When talking about renewable energy, the topic of “Distributed Generation” comes up as another positive. Distributed generation is the opposite of what our current electric grid currently is. We currently have a “central” or “concentrated” generation system, whereby larger and larger amounts of energy are generated in larger and larger power plants in fewer and fewer locations.
Some problems with this:
- Easy target for terrorism
- Electricity has “line loss”. The further it must travel, the more is “lost in transmission”.
- Centralized generation puts strains on our barely-adequate electric grid by causing power to be moved over great distances.
With distributed generation, as in smaller power plants spread out in more locations, we get:
- Less line loss, so more usable (and billable) electricity for our buck, thus less needs to be generated (in different locations including the centralized one!) to produce the same result.
- Less strain on the grid as electricity can be “locally grown and used”, so to speak.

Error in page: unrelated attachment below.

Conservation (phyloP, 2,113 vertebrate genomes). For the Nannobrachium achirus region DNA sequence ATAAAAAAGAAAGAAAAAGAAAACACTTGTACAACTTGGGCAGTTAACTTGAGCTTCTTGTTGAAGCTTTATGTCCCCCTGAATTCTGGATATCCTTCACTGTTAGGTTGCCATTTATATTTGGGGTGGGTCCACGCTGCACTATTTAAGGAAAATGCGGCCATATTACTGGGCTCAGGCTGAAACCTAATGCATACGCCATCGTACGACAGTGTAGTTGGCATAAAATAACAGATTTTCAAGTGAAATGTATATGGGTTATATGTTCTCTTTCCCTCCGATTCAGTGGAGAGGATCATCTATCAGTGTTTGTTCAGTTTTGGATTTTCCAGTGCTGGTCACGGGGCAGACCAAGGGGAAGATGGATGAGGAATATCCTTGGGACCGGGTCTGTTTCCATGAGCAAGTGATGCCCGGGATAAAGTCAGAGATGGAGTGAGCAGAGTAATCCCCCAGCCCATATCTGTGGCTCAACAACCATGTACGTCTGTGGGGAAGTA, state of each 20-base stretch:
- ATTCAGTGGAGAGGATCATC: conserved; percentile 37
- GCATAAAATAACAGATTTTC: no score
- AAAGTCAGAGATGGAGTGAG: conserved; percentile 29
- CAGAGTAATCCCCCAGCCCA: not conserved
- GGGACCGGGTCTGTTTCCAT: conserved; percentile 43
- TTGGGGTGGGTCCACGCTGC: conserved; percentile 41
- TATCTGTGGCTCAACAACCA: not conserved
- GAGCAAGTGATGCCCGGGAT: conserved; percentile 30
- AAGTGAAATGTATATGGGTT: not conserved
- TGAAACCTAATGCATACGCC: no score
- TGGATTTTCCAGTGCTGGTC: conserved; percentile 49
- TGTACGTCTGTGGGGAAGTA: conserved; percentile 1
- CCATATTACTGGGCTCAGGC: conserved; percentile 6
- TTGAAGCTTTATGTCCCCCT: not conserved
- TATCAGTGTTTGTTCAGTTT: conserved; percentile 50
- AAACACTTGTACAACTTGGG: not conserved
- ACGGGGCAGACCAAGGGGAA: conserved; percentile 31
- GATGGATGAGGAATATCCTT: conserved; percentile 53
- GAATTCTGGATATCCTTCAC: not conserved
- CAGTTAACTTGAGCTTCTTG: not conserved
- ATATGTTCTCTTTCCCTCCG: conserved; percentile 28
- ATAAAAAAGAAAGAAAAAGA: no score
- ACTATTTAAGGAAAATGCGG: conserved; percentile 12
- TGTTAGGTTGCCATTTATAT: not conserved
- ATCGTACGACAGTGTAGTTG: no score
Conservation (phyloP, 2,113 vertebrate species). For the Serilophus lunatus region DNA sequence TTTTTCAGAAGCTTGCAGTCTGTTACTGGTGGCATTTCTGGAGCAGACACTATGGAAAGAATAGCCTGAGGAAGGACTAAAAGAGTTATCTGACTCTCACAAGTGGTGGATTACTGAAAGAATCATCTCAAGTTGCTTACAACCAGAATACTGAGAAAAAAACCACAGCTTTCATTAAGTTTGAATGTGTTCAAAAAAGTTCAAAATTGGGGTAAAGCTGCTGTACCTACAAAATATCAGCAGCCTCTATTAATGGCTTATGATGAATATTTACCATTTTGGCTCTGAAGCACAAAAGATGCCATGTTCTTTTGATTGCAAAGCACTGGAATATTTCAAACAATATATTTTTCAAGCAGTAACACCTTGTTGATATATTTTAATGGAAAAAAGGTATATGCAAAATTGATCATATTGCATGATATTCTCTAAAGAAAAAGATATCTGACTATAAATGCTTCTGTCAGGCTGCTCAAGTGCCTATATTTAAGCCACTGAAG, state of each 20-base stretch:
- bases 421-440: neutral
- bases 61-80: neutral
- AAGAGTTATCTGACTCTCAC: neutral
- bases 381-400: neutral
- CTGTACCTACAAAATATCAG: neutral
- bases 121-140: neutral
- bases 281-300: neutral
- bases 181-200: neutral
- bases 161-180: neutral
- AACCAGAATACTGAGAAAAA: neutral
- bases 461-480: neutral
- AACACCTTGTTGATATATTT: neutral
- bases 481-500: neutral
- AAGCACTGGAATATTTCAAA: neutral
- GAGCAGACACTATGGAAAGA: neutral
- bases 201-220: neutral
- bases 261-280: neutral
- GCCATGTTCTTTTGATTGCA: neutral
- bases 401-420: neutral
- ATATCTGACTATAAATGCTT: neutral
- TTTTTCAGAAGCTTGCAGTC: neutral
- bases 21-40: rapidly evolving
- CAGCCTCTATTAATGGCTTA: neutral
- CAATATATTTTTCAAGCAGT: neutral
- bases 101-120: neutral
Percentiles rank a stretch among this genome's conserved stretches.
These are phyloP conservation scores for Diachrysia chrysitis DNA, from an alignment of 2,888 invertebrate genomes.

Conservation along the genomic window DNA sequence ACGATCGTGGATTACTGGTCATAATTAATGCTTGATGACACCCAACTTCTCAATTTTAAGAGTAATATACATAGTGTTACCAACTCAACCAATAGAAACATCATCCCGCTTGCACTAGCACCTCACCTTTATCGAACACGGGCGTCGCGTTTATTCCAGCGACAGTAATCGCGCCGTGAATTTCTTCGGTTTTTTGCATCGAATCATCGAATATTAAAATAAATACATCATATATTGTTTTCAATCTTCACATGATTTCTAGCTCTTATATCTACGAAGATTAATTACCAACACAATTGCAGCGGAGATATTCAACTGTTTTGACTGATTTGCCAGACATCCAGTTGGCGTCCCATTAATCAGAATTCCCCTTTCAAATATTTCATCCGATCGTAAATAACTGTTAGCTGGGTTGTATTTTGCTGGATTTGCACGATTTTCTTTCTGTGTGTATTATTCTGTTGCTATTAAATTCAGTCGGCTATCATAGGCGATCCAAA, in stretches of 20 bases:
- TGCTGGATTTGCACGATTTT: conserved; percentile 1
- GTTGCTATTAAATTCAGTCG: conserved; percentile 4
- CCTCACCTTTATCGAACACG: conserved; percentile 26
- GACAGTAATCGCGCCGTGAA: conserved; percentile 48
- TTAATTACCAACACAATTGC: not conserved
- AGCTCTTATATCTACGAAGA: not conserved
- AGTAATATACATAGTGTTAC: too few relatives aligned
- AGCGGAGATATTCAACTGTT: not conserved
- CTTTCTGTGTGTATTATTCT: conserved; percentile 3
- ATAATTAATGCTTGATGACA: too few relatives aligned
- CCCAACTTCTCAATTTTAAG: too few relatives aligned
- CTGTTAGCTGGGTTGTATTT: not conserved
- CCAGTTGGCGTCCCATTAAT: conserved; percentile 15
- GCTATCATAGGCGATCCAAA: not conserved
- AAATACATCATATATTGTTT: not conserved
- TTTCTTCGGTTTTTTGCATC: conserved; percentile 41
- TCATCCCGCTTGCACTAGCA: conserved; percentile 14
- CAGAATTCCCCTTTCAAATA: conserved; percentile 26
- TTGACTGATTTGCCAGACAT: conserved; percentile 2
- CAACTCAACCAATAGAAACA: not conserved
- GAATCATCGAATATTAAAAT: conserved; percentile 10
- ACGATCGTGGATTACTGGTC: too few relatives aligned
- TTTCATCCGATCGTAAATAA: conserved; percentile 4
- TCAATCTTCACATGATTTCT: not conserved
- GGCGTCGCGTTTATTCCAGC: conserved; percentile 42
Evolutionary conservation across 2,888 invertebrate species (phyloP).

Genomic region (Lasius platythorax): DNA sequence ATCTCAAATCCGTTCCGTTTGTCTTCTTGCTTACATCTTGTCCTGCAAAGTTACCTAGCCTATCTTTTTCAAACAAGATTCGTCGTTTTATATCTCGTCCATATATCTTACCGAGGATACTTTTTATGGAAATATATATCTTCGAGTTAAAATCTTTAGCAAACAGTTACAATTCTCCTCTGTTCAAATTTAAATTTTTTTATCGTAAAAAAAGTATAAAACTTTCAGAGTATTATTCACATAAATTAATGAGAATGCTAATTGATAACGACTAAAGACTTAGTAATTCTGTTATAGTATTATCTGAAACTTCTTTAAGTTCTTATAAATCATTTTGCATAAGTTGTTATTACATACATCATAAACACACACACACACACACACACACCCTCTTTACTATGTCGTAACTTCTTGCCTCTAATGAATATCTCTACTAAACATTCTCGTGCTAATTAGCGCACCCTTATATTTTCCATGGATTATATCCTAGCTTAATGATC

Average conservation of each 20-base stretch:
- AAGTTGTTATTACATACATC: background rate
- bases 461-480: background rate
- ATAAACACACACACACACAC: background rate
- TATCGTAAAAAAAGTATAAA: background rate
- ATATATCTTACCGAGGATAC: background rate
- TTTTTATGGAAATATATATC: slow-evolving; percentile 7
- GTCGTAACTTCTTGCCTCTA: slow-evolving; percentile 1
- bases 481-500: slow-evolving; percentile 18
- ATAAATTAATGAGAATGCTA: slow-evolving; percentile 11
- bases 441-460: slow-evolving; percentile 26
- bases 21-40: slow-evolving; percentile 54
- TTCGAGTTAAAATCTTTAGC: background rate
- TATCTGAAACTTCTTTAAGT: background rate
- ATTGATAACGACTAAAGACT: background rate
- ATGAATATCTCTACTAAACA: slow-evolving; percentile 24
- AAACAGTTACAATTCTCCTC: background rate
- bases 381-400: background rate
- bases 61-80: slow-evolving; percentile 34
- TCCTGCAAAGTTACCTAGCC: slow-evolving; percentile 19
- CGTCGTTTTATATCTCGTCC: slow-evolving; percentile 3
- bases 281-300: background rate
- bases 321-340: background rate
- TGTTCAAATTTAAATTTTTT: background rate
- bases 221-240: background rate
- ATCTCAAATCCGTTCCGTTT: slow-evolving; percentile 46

- Each is a redundancy backup source if another fails along the grid.
Don’t worry, I’m not picking on the electric grid (the people keeping it running are working absolute miracles!), I think pretty much ALL our infrastructure is falling apart and is always in a state of “just-barely-adequate-to-get-by”! That includes roads, bridges, and especially telecommunications. Good examples: during the recent east coast earthquake, if you were not one of the first to pick up your cell phone to reach out and say “did you feel that?”, within the first 30 seconds or so, most people report being unable to make a call due to busy circuits. Come on now, what are we going to do in a real, widespread emergency?!!
More to come…